Wisconsin railroads date back to 1847 when the Milwaukee & Waukesha
Railroad was chartered by Byron Kilbourn to connect Milwaukee with
Madison. While construction of the railroad began two years later in
the fall of 1849 soon after it changed its name before even beginning
operations, to the Milwaukee & Mississippi Railroad. By late
November, 1850 the M&M had five miles open and operable on a wide,
6-foot gauge line running west from Milwaukee. By 1860 the M&M
operated a system of 238 miles although a year later due to financial
troubles it fell into receivership and soon emerged as the Milwaukee
& Prairie du Chein Railway. The M&PdC operated independently
until late 1867 when it was purchased by the Milwaukee & St. Paul
Railroad, an early predecessor of the venerable Milwaukee Road (whose
full name was the Chicago, Milwaukee, St. Paul & Pacific).
Following the construction of the M&M, with ports along Lake Michigan and the natural resources and agriculture traffic available in Wisconsin railroads quickly flocked to the Badger State attempting to tap these resources. In the succeeding years several classic railroad companies would operate within Wisconsin.
|Chicago & North Western GP7 #1521 rests along with a fellow switcher at the road's massive Proviso Yard near Chicago on August 3, 1966.|
Today, many of the hundreds of miles of branch lines laid down by the
C&NW and Milwaukee to serve grain elevators and other agricultural
business have been abandoned although some still operate under names
like the Wisconsin
& Southern, the historic Escanaba & Lake Superior Railroad,
Wisconsin Northern Railroad, and the Tomahawk Railway. The key main
lines that see movements of things like coal and intermodal are the
realm of BNSF, Union Pacific, Canadian Pacific and Canadian National. Because Wisconsin was another of the granger states it was hit
hard by abandonments and service cutbacks between the 1960s and 1980s.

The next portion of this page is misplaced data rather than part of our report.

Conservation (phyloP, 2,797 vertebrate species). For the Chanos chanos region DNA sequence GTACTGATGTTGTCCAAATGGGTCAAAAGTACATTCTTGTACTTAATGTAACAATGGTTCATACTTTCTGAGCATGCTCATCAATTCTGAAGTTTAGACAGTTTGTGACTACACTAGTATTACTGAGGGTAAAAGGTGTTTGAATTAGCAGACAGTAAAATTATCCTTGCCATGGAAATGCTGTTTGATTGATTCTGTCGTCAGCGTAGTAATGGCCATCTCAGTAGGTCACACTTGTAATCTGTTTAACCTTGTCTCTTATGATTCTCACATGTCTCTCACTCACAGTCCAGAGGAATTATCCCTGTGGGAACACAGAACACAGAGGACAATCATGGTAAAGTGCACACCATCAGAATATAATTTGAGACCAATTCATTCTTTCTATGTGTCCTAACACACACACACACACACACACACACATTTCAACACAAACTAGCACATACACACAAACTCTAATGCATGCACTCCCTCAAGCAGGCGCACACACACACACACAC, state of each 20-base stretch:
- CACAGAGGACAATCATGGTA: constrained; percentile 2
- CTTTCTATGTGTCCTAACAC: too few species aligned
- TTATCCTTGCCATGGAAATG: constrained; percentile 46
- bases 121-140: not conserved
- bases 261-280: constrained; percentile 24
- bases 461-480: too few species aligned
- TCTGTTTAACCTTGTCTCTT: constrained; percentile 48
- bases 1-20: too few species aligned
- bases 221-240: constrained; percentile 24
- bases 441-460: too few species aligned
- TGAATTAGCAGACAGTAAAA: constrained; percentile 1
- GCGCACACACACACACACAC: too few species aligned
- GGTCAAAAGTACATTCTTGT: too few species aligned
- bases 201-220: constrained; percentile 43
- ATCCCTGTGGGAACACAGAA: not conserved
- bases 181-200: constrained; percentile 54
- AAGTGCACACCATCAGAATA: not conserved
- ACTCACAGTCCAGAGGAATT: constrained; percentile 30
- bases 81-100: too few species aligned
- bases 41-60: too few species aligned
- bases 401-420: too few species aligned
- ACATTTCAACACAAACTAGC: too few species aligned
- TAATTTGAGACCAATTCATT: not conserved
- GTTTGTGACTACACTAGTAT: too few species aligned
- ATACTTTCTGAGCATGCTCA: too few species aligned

Where once there were numerous branch lines sprawling all across Wisconsin
today just 45% of the state's original rail infrastructure remains in
use. During the 1920s, at the height of the railroad industry the state
boasted a rail network of more than 7,500 miles. For more information
on the Badger State’s rail mileage over the years please have a look at
the chart below.
In all, Wisconsin railroads offer a little of everything whether
you’re interested in main line railroading or just a relaxing ride
behind a steam locomotive while watching Wisconsin's bucolic countryside
roll by. While the CMStP&P's famous Hiawathas or the C&NW's 400s
no longer fly through the Heartland at 100+ mph Amtrak still uses the
name for its passenger operations between Chicago and Milwaukee, and the
Empire Builder makes several stops in the state. To learn more about the historic streamliners that once operated in Wisconsin please click here to visit the section of the site covering the subject.
|DM&IR SD9 #162 is still in excellent condition after more than 20 years of service seen here switching Rainy Junction Yard in Virginia, Minnesota during August of 1976.|
For more reading about Wisconsin's railroad history you might want to consider a copy of Steam and Cinders: The Advent of Railroads in Wisconsin
from author Axel Lorenzsonn. The book includes over 300 pages of
information and historic photographs covering the state's rail history,
particularly during the early years of the mid and latter 19th century.
If you are interested in the
state's railroads and how many of the classic lines came to be found in
Wisconsin this is certainly a book you should consider checking out. In
any event, if you're interested in perhaps purchasing this book please
visit the link below which will take you to ordering information through